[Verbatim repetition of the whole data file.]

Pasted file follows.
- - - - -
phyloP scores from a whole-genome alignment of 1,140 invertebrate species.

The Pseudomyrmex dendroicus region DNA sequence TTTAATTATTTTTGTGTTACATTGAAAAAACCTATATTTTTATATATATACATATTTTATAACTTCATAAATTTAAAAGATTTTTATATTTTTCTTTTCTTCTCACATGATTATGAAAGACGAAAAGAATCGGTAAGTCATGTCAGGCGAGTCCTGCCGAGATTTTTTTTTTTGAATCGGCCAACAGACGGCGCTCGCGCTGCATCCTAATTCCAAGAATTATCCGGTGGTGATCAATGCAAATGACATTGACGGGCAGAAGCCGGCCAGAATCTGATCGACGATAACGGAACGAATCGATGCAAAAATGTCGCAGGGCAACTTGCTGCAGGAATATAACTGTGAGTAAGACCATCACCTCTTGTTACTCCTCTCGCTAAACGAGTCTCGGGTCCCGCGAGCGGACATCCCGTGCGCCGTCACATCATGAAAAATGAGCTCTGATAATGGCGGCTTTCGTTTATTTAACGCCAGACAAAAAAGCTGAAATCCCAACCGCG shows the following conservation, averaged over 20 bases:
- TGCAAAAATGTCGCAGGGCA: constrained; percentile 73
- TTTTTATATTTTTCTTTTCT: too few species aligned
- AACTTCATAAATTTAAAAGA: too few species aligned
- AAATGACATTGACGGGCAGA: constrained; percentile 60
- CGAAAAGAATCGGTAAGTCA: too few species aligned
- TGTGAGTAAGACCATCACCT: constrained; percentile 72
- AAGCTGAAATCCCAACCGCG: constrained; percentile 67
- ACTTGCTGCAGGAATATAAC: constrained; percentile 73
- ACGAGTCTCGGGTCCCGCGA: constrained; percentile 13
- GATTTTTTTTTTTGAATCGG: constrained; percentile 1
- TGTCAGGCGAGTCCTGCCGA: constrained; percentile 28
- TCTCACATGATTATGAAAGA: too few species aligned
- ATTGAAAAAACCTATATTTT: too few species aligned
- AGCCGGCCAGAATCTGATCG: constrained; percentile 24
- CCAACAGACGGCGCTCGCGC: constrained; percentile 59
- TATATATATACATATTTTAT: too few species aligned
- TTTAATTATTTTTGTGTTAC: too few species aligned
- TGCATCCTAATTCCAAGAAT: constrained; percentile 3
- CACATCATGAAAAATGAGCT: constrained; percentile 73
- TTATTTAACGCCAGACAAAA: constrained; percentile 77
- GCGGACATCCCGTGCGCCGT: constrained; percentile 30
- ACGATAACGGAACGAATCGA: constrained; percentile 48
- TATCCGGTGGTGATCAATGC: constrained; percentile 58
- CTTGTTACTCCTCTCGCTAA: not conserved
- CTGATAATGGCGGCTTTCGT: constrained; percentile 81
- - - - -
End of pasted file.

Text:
phyloP scores from a whole-genome alignment of 1,140 invertebrate species.

The Pseudomyrmex dendroicus region DNA sequence TTTAATTATTTTTGTGTTACATTGAAAAAACCTATATTTTTATATATATACATATTTTATAACTTCATAAATTTAAAAGATTTTTATATTTTTCTTTTCTTCTCACATGATTATGAAAGACGAAAAGAATCGGTAAGTCATGTCAGGCGAGTCCTGCCGAGATTTTTTTTTTTGAATCGGCCAACAGACGGCGCTCGCGCTGCATCCTAATTCCAAGAATTATCCGGTGGTGATCAATGCAAATGACATTGACGGGCAGAAGCCGGCCAGAATCTGATCGACGATAACGGAACGAATCGATGCAAAAATGTCGCAGGGCAACTTGCTGCAGGAATATAACTGTGAGTAAGACCATCACCTCTTGTTACTCCTCTCGCTAAACGAGTCTCGGGTCCCGCGAGCGGACATCCCGTGCGCCGTCACATCATGAAAAATGAGCTCTGATAATGGCGGCTTTCGTTTATTTAACGCCAGACAAAAAAGCTGAAATCCCAACCGCG shows the following conservation, averaged over 20 bases:
- TGCAAAAATGTCGCAGGGCA: constrained; percentile 73
- TTTTTATATTTTTCTTTTCT: too few species aligned
- AACTTCATAAATTTAAAAGA: too few species aligned
- AAATGACATTGACGGGCAGA: constrained; percentile 60
- CGAAAAGAATCGGTAAGTCA: too few species aligned
- TGTGAGTAAGACCATCACCT: constrained; percentile 72
- AAGCTGAAATCCCAACCGCG: constrained; percentile 67
- ACTTGCTGCAGGAATATAAC: constrained; percentile 73
- ACGAGTCTCGGGTCCCGCGA: constrained; percentile 13
- GATTTTTTTTTTTGAATCGG: constrained; percentile 1
- TGTCAGGCGAGTCCTGCCGA: constrained; percentile 28
- TCTCACATGATTATGAAAGA: too few species aligned
- ATTGAAAAAACCTATATTTT: too few species aligned
- AGCCGGCCAGAATCTGATCG: constrained; percentile 24
- CCAACAGACGGCGCTCGCGC: constrained; percentile 59
- TATATATATACATATTTTAT: too few species aligned
- TTTAATTATTTTTGTGTTAC: too few species aligned
- TGCATCCTAATTCCAAGAAT: constrained; percentile 3
- CACATCATGAAAAATGAGCT: constrained; percentile 73
- TTATTTAACGCCAGACAAAA: constrained; percentile 77
- GCGGACATCCCGTGCGCCGT: constrained; percentile 30
- ACGATAACGGAACGAATCGA: constrained; percentile 48
- TATCCGGTGGTGATCAATGC: constrained; percentile 58
- CTTGTTACTCCTCTCGCTAA: not conserved
- CTGATAATGGCGGCTTTCGT: constrained; percentile 81